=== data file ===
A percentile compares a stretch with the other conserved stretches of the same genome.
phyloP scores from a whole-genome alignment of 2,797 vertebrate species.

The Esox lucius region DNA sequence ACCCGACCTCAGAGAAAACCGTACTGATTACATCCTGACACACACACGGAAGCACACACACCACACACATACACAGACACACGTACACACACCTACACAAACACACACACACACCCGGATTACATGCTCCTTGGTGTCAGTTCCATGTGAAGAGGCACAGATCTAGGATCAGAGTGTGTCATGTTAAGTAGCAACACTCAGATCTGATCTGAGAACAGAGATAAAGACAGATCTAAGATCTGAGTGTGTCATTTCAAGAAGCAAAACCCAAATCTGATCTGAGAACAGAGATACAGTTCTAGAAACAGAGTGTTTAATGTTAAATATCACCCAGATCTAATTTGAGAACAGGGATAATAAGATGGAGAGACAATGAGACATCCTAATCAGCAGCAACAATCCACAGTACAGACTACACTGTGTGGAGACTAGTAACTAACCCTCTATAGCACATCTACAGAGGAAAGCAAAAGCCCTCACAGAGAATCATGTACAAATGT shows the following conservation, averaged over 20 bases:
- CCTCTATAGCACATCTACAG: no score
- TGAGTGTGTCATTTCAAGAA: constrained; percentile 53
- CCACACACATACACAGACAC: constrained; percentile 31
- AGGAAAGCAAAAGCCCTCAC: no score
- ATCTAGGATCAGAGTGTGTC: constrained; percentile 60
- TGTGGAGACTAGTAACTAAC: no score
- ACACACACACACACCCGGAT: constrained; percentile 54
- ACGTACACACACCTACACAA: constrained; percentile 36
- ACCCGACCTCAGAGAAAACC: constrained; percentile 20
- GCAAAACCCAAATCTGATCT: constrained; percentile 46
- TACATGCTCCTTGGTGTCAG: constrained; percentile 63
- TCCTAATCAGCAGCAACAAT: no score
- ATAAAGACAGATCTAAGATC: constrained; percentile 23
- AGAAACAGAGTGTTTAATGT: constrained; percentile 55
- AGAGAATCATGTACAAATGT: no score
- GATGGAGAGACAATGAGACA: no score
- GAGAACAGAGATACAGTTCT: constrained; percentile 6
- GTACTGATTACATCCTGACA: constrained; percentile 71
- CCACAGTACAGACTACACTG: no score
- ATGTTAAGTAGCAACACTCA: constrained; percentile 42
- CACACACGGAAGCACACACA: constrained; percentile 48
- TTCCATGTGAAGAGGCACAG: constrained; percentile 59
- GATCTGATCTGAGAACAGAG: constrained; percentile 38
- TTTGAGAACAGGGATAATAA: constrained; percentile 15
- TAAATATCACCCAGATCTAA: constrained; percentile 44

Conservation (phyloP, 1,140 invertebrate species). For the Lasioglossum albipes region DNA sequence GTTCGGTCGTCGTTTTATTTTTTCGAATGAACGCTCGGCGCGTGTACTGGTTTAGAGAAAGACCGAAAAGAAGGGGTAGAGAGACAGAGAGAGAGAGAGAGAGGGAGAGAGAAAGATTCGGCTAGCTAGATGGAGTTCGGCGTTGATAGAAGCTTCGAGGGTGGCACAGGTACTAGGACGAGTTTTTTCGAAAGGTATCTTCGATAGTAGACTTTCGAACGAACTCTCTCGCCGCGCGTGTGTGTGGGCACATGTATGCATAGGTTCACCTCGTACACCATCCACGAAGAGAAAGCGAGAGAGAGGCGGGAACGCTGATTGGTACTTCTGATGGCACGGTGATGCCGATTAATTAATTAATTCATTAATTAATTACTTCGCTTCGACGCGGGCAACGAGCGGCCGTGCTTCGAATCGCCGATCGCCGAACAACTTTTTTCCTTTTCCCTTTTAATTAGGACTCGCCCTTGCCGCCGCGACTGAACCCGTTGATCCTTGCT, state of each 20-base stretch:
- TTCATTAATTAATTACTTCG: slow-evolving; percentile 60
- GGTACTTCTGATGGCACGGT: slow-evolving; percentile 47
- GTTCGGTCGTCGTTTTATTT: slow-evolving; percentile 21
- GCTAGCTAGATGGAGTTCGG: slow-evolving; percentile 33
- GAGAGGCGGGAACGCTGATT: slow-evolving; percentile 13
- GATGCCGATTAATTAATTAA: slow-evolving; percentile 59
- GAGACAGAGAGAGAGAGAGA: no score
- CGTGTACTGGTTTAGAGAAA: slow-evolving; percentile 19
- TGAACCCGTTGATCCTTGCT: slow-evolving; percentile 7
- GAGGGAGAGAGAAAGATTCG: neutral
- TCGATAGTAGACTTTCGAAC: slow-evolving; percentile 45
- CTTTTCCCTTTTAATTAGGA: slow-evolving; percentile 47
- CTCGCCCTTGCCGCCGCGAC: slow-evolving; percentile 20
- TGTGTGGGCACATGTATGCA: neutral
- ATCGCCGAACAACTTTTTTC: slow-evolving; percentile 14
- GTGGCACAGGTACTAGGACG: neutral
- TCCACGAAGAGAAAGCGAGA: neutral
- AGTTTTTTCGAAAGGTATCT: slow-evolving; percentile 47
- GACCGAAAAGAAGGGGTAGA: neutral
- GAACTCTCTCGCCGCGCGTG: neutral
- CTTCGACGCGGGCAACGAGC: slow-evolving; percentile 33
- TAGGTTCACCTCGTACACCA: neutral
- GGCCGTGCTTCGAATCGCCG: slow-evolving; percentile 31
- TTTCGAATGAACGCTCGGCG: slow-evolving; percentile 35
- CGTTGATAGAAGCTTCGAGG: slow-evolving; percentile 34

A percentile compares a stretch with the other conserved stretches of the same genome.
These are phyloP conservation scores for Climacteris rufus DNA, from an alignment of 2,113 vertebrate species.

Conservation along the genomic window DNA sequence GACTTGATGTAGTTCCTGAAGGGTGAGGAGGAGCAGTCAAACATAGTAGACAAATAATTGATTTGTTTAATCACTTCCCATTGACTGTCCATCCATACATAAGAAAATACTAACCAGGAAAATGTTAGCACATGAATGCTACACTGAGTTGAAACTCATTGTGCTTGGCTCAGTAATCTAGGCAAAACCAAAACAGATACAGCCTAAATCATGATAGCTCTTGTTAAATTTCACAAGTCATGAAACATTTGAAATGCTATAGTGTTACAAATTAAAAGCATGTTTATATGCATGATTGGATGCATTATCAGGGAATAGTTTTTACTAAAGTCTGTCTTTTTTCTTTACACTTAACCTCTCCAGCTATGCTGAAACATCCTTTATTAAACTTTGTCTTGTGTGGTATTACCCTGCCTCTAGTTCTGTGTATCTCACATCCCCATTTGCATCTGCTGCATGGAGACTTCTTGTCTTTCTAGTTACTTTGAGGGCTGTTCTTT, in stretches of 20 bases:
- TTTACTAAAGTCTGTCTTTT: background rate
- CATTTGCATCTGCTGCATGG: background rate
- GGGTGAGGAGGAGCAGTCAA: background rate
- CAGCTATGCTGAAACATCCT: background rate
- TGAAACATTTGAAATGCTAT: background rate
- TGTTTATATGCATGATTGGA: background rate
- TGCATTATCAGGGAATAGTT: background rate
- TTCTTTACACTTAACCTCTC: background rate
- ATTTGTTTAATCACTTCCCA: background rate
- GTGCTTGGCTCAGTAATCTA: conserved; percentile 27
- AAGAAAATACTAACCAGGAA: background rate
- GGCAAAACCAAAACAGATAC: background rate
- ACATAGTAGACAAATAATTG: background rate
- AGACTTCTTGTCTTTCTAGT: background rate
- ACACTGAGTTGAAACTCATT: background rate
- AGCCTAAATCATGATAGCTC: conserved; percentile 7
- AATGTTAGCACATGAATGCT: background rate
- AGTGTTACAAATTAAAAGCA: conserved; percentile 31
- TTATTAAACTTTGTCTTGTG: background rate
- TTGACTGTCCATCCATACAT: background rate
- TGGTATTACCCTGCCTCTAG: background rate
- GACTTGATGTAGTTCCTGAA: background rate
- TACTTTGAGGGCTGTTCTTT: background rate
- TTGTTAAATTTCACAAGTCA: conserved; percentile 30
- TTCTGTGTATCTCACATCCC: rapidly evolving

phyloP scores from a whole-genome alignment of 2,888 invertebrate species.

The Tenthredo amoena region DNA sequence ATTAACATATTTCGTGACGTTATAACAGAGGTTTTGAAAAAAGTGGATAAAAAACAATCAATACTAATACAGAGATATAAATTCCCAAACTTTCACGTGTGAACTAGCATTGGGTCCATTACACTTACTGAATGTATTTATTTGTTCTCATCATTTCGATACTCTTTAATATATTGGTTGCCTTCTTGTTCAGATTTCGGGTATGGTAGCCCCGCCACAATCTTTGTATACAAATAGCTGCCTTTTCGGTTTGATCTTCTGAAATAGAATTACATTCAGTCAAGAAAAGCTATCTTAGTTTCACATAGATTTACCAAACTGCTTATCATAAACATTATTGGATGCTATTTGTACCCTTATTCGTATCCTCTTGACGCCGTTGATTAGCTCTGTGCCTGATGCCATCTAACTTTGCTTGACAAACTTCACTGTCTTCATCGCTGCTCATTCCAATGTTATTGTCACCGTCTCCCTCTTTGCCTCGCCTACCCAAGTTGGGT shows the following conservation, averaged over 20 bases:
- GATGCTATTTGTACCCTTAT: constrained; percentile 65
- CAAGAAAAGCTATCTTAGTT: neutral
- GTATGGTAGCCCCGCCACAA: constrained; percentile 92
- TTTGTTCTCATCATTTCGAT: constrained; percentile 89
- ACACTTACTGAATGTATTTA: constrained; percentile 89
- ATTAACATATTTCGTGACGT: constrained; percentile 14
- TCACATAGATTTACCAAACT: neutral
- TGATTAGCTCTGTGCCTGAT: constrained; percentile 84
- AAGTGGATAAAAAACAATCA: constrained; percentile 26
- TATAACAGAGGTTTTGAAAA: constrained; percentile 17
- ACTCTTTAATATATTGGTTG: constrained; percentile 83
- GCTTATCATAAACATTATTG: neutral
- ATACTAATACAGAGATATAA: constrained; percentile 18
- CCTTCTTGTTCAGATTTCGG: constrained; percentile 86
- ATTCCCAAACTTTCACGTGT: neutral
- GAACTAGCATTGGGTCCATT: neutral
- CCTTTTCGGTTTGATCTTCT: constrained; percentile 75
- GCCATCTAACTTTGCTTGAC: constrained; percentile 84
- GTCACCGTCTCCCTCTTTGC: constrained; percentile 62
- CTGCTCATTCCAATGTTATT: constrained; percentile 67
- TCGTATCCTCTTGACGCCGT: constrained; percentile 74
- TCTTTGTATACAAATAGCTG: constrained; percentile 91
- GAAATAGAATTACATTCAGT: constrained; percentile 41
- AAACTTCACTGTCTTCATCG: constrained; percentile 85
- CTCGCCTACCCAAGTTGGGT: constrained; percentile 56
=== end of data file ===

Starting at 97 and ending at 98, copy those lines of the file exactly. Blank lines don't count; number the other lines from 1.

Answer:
- ATACTAATACAGAGATATAA: constrained; percentile 18
- CCTTCTTGTTCAGATTTCGG: constrained; percentile 86